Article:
Journal of Quantitative Criminology Volume: 11 Issue: 2 Dated: (June 1995) Pages: 111-142
This study examines the impact of shock incarceration programs operating in New York, Florida, Georgia, Louisiana, and South Carolina on a broad index of positive behavior, including, but not limited to, recidivism.
The behavior of shock incarceration program participants who were released into community supervision was compared to inmates who served different sentences, but who had been eligible for the shock programs. Data were collected from inmates' records and from questionnaires completed by their supervising officers over a 1- year follow-up period. Overall, the results indicated that shock incarceration programs had a limited effect on participants' successful adjustment to supervision. Nonwhite, younger offenders, who committed property crimes and who had prior records or evidence of technical violations had more trouble adjusting than their counterparts. Only participants who completed the Florida program adjusted more positively than either the shock program dropout sample or the prison parolees. The effect of offender-officer contacts was nonlinear; nonetheless, positive adjustment consistently increased with greater levels of supervision intensity. 6 tables, 3 figures, 12 notes, 29 references, and 1 appendix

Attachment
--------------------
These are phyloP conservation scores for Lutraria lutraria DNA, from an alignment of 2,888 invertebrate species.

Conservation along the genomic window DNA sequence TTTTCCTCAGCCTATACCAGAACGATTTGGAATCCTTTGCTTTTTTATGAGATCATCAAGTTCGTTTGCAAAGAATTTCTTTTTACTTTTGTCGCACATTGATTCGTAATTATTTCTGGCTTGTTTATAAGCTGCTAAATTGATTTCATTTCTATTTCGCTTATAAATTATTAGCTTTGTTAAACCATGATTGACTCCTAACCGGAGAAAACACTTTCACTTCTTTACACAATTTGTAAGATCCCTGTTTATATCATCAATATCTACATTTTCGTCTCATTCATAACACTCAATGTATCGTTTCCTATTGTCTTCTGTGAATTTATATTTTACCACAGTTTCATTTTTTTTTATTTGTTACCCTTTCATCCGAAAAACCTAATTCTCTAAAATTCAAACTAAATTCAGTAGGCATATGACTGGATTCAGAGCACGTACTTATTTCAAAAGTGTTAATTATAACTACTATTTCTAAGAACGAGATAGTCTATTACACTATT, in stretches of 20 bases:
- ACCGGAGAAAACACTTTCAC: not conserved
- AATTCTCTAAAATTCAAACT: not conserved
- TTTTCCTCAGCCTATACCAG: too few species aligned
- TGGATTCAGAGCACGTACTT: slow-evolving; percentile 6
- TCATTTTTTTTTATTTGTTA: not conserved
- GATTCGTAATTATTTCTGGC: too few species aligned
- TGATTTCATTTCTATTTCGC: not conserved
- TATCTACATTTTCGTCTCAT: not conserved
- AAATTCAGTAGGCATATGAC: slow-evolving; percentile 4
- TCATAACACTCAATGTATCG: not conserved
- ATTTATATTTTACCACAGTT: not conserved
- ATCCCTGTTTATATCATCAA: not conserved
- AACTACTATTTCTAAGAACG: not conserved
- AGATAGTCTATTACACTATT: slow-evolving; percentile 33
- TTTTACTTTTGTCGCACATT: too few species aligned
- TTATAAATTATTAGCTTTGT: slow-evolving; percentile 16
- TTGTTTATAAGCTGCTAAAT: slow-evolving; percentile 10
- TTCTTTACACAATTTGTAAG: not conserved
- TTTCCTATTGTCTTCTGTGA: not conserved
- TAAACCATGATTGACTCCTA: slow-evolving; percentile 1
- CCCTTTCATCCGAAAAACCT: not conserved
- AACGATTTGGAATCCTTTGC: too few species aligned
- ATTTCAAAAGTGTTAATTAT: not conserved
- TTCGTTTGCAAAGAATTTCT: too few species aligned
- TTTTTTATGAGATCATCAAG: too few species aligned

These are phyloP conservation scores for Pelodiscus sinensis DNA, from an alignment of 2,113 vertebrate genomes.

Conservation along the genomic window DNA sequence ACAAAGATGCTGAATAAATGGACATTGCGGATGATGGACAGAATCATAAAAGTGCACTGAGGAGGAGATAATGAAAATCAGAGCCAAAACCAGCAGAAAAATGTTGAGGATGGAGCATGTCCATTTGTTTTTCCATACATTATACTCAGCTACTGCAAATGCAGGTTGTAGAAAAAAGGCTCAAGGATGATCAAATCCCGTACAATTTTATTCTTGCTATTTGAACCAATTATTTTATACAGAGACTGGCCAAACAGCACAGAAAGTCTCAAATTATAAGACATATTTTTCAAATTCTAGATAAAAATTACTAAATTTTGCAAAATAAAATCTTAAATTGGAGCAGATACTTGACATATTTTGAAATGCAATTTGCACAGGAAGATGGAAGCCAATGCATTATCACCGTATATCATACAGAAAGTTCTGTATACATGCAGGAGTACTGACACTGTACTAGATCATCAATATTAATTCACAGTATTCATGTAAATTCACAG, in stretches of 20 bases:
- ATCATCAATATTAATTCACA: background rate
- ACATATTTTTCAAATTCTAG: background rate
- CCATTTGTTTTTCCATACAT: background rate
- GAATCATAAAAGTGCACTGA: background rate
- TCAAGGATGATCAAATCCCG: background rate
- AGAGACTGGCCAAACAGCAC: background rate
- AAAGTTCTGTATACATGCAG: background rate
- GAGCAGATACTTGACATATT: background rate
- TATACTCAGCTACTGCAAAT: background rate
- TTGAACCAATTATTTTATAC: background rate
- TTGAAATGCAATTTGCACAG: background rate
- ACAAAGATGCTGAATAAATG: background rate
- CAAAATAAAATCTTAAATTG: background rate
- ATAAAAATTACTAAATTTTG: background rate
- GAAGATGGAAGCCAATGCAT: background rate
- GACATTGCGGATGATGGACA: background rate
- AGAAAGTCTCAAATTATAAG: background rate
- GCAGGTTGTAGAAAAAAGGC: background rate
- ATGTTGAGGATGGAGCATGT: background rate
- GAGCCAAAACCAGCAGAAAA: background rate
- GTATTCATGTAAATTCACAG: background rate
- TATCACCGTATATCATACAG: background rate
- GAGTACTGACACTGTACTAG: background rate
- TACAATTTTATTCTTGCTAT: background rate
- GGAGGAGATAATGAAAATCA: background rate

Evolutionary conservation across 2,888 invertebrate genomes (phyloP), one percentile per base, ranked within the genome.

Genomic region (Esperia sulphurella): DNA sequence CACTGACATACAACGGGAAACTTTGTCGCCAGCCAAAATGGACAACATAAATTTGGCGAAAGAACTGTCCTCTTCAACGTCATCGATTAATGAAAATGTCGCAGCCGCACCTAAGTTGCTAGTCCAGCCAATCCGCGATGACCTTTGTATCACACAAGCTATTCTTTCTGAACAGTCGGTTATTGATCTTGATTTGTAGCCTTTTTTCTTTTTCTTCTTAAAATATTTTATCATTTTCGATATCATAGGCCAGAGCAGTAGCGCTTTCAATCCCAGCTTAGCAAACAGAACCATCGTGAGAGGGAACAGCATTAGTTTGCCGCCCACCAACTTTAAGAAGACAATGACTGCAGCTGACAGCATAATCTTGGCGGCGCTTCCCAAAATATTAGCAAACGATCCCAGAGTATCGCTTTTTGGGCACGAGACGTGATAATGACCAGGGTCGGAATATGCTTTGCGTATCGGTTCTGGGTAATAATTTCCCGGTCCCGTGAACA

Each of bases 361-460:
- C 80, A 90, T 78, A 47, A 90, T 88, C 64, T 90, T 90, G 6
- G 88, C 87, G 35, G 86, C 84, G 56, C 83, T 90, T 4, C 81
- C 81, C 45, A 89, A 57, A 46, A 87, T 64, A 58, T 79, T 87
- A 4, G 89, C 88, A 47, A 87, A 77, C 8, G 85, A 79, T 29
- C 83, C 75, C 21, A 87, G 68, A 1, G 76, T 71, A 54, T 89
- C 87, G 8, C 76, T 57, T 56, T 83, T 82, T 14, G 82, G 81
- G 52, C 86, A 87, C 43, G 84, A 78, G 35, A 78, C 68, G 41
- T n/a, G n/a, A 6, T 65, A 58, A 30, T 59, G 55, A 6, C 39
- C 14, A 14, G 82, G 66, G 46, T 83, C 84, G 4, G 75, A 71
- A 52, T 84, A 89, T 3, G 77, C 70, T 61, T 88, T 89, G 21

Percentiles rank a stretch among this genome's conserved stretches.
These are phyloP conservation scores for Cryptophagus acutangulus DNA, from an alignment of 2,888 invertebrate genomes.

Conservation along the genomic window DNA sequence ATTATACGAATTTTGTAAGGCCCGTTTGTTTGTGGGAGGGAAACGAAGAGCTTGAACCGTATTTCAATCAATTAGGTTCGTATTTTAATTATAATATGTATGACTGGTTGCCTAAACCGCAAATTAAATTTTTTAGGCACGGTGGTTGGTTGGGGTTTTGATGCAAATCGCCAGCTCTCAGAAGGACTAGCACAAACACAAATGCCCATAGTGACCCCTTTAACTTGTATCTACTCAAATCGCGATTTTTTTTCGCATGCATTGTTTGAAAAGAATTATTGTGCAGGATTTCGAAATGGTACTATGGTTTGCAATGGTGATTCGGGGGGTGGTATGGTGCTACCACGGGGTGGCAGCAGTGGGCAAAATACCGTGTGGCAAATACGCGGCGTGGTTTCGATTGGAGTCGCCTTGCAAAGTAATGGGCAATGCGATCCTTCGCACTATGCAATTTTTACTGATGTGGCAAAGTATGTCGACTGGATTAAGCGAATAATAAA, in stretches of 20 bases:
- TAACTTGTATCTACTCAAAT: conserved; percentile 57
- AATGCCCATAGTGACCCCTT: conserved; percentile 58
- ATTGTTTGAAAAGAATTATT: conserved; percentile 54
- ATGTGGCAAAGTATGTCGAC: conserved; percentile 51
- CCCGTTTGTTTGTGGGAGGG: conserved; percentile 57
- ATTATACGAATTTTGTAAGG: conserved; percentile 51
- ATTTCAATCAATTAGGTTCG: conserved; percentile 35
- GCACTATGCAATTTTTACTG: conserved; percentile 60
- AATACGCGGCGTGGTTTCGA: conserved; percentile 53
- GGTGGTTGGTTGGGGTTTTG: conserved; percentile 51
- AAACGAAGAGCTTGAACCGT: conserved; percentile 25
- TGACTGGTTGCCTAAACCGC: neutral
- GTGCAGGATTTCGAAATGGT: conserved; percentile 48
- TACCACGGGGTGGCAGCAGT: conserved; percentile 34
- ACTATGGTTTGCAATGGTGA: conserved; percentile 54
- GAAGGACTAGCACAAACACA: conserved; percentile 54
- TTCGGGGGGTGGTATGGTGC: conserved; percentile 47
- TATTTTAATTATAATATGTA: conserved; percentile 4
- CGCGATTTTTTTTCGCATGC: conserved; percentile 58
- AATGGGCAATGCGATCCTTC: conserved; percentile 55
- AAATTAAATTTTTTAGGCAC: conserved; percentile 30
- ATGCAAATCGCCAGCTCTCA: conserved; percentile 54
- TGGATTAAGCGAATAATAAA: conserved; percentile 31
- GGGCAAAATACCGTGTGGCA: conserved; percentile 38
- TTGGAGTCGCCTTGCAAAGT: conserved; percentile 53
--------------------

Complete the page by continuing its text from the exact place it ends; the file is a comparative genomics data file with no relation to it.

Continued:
Date Published: January 1, 1995